Training of enlisted naval personnel took place primarily at the Center of Naval Instruction at the Salinas Naval Training Base. In addition to basic training, the center provided a variety of basic and advanced specialized courses, such as electronics, radio operation, gunnery, and administration. Naval cadets attended the Advanced Naval Academy (Escuela Superior Naval) at Salinas in a four-year program that stressed the humanities, scientific subjects, naval science, and physical training. Cadets also completed practice cruises on board a three-masted sailing vessel.

Located in Guayaquil, the Naval War College was the service's senior instructional institution and prepared officers, generally at the level of commander, for higher ranks and general staff duty. The two-year course of study covered such topics as strategy and tactics, logistics, geopolitics, operational planning, intelligence, and international maritime law, together with sociology, economics, and other nonmilitary subjects.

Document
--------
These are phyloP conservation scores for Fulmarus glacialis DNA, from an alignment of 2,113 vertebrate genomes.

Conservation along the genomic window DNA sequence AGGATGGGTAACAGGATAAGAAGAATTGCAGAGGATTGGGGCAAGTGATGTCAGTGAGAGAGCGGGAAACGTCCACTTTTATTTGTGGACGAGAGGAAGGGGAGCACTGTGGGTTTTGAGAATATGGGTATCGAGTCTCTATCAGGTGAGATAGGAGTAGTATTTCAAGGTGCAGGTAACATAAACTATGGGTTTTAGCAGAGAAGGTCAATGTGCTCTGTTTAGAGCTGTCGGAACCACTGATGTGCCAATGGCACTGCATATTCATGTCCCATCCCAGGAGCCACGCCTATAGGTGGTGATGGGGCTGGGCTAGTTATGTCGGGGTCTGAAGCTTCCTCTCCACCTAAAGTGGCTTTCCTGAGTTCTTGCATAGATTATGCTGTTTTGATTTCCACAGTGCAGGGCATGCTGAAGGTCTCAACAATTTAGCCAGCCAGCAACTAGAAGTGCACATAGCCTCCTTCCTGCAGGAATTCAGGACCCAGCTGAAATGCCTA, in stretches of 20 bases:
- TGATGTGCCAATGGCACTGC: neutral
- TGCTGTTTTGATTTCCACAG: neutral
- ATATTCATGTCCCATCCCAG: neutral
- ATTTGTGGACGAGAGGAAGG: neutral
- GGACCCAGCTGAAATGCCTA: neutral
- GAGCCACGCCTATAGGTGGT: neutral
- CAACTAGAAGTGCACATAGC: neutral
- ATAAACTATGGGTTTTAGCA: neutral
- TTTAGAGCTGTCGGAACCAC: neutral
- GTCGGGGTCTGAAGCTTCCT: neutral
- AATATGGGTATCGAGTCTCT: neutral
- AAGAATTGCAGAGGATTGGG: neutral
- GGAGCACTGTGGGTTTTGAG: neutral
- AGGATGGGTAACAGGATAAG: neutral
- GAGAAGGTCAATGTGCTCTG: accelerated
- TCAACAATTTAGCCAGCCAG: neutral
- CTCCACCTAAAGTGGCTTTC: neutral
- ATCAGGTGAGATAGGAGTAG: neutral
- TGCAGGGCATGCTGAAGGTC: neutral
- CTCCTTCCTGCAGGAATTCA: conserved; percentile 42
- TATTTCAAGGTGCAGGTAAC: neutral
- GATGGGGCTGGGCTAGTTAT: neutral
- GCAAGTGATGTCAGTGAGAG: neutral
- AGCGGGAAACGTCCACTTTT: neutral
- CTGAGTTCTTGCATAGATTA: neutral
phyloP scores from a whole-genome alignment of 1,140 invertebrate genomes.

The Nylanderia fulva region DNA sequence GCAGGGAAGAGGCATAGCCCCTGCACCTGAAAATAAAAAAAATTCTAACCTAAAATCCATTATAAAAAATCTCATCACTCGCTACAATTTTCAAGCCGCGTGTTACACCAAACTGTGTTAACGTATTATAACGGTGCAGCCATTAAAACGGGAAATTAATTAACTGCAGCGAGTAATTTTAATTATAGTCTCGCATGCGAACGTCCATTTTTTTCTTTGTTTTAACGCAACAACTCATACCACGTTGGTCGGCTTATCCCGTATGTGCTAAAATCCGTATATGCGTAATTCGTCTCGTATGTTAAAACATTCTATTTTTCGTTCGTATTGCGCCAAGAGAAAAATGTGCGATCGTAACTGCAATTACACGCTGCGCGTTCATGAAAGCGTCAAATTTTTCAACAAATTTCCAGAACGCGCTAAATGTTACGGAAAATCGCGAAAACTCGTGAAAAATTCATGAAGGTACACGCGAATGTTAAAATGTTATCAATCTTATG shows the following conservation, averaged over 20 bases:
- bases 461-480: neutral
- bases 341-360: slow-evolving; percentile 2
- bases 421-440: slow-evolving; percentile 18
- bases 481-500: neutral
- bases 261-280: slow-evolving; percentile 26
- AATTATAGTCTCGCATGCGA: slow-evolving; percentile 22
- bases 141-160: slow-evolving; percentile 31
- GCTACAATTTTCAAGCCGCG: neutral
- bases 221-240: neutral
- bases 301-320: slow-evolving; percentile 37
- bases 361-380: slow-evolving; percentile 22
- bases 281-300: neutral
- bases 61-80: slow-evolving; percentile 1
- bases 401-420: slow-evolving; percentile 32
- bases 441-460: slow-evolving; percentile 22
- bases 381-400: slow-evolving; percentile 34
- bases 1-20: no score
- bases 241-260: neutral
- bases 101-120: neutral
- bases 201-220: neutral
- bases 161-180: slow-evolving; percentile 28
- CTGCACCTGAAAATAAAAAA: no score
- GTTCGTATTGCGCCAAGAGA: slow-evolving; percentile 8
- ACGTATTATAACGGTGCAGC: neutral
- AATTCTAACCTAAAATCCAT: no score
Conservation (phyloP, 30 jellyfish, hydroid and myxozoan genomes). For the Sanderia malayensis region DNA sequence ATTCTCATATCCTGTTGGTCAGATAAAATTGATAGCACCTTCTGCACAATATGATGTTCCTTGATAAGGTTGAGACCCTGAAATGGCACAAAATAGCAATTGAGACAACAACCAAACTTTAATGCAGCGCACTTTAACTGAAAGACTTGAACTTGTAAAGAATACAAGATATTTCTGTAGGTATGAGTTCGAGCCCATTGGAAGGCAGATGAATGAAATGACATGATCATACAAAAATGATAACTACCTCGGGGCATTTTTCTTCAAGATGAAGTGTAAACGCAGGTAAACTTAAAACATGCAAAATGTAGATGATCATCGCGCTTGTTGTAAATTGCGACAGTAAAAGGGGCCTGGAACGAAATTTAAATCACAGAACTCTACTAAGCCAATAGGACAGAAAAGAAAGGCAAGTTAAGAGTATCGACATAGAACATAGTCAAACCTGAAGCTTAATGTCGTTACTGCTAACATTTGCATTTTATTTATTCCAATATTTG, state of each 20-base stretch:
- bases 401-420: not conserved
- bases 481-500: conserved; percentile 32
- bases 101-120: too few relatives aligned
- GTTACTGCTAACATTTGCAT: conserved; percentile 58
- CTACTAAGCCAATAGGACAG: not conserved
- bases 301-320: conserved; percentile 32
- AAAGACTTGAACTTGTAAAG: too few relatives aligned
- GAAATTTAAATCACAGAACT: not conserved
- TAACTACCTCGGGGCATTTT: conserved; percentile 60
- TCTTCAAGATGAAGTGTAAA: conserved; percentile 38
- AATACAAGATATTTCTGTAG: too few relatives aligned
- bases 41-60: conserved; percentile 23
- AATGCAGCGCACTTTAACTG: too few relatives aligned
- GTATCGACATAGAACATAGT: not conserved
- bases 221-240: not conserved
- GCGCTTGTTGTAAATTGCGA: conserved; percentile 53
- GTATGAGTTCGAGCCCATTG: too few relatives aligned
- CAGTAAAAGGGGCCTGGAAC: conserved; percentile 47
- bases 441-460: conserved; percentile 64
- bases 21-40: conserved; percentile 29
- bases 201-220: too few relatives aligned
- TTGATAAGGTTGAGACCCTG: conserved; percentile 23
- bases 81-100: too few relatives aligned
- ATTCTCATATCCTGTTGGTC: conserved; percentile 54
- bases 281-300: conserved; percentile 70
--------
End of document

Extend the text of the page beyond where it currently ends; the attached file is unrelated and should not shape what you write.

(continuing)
By 2008 the Government of Ecuador had made considerable progress in combating narcotics trafficking destined for the United States. However, a dramatic increase in the quantity of cocaine transported toward the United States using Ecuadorian-flagged ships remained an area of serious concern. Effective cooperation and streamlined maritime operational procedures between the U.S. Coast Guard and Ecuadorian Navy resulted in an increase in the amount of cocaine interdicted. Building on that cooperation, the US planned to work with Ecuador to change the circumstances that made Ecuadorian-flagged vessels and Ecuadorian citizenship so attractive to drug traffickers.

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Page last modified: 01-08-2016 17:47:26 ZULU